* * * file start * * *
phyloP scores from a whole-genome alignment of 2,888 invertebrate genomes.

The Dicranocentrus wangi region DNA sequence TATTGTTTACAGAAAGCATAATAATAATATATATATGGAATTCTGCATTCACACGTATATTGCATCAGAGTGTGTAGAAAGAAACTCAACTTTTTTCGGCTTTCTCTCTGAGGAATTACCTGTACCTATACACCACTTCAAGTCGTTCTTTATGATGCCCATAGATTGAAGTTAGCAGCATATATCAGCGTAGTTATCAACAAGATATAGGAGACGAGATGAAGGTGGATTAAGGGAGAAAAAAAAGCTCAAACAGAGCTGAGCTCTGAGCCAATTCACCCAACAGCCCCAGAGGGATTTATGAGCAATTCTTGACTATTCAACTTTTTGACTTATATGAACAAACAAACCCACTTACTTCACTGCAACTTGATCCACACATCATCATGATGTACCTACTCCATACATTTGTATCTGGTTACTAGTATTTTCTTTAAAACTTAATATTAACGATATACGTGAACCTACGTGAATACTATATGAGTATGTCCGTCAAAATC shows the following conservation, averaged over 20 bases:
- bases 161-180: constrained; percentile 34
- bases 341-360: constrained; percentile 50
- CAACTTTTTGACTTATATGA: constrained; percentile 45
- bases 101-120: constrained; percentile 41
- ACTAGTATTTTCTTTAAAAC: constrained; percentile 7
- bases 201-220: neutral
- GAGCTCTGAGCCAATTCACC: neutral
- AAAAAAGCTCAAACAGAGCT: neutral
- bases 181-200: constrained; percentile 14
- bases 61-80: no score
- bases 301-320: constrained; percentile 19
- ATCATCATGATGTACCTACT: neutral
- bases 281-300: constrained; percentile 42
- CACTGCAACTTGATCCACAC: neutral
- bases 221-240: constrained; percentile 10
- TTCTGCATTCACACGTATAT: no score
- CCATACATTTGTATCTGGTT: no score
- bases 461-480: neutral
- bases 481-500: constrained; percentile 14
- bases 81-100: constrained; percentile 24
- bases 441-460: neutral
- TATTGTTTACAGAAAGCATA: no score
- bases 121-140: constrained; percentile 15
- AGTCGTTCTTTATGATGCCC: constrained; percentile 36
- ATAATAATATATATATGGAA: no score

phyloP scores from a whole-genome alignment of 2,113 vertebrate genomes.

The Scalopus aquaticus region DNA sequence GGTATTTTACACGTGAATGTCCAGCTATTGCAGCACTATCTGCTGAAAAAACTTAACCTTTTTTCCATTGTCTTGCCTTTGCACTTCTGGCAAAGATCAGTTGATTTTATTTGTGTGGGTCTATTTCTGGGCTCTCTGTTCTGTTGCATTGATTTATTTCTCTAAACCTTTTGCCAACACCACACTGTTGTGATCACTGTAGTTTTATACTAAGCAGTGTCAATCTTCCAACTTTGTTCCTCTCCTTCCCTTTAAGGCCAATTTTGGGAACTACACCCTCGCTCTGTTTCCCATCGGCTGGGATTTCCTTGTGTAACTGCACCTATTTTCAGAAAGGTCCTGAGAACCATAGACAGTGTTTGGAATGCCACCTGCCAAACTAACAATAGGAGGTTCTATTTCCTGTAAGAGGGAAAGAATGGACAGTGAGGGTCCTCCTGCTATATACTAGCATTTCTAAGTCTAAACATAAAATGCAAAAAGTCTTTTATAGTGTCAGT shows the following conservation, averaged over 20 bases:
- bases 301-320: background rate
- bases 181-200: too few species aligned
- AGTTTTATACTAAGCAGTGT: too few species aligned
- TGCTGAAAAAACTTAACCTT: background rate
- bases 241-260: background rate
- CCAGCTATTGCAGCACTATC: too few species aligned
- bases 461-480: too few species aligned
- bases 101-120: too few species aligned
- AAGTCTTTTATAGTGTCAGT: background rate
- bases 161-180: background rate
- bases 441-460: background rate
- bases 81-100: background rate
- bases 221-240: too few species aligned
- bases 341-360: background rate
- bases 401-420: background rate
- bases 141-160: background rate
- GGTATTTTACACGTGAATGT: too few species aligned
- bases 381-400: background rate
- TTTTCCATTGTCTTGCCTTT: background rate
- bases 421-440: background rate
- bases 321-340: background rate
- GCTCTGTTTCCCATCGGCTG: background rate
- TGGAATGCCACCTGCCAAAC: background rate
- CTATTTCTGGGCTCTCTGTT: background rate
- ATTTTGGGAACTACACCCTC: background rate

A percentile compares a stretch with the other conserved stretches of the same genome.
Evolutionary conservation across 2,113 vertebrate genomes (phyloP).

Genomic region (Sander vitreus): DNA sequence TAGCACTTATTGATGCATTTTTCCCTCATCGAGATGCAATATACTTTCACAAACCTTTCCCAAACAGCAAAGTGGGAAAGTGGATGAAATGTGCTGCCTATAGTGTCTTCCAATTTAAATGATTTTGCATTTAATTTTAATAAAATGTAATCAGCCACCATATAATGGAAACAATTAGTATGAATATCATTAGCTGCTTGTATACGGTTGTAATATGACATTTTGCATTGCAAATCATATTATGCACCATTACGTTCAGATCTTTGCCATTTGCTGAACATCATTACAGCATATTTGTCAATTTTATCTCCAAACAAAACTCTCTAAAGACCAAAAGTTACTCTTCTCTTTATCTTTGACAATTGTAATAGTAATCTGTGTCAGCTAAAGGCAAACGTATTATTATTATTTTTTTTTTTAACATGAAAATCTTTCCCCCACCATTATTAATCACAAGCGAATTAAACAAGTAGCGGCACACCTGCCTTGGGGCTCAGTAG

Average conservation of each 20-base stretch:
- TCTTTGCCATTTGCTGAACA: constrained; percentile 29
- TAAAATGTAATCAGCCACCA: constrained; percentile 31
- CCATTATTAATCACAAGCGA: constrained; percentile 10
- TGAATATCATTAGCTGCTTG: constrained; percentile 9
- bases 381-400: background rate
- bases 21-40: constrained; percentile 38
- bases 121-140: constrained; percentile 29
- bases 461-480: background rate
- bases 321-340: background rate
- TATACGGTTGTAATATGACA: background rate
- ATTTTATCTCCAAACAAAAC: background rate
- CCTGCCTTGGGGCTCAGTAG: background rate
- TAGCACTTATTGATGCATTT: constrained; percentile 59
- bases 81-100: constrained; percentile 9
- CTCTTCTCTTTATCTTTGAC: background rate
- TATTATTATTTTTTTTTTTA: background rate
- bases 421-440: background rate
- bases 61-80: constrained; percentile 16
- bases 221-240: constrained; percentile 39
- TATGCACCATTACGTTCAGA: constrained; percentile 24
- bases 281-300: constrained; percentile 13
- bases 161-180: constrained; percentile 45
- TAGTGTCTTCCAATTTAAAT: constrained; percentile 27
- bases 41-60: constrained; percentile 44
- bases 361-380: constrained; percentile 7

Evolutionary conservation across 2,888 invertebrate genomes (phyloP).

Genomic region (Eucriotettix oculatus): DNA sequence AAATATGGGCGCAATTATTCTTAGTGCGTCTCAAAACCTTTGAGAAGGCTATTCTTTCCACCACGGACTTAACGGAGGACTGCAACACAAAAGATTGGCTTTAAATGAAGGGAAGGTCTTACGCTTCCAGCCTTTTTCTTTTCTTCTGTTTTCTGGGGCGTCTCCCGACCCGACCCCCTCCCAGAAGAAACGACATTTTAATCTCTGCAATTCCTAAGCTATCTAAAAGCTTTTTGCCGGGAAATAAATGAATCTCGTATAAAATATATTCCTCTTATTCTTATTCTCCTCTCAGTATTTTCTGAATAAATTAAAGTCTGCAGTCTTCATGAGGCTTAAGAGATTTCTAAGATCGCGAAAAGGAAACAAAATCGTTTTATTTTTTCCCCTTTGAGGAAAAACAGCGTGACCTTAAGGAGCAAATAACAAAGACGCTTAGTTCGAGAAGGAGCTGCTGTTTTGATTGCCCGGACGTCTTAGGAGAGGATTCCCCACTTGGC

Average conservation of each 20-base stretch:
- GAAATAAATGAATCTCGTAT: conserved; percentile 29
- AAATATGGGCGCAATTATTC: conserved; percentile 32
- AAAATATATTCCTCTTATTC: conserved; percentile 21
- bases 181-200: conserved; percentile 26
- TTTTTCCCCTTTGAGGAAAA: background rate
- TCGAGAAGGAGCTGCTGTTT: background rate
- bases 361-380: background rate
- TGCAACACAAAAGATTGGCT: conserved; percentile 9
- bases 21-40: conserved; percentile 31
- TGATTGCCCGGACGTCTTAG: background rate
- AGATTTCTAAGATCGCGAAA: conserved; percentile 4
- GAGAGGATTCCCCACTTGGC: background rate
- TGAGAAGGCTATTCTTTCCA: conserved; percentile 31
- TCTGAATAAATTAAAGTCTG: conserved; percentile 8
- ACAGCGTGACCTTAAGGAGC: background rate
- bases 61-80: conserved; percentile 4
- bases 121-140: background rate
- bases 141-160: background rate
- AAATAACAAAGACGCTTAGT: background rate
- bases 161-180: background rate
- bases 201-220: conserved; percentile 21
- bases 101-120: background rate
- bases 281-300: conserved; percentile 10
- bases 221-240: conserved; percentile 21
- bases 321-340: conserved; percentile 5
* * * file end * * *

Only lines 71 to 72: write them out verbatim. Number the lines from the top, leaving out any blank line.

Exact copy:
- TAGCACTTATTGATGCATTT: constrained; percentile 59
- bases 81-100: constrained; percentile 9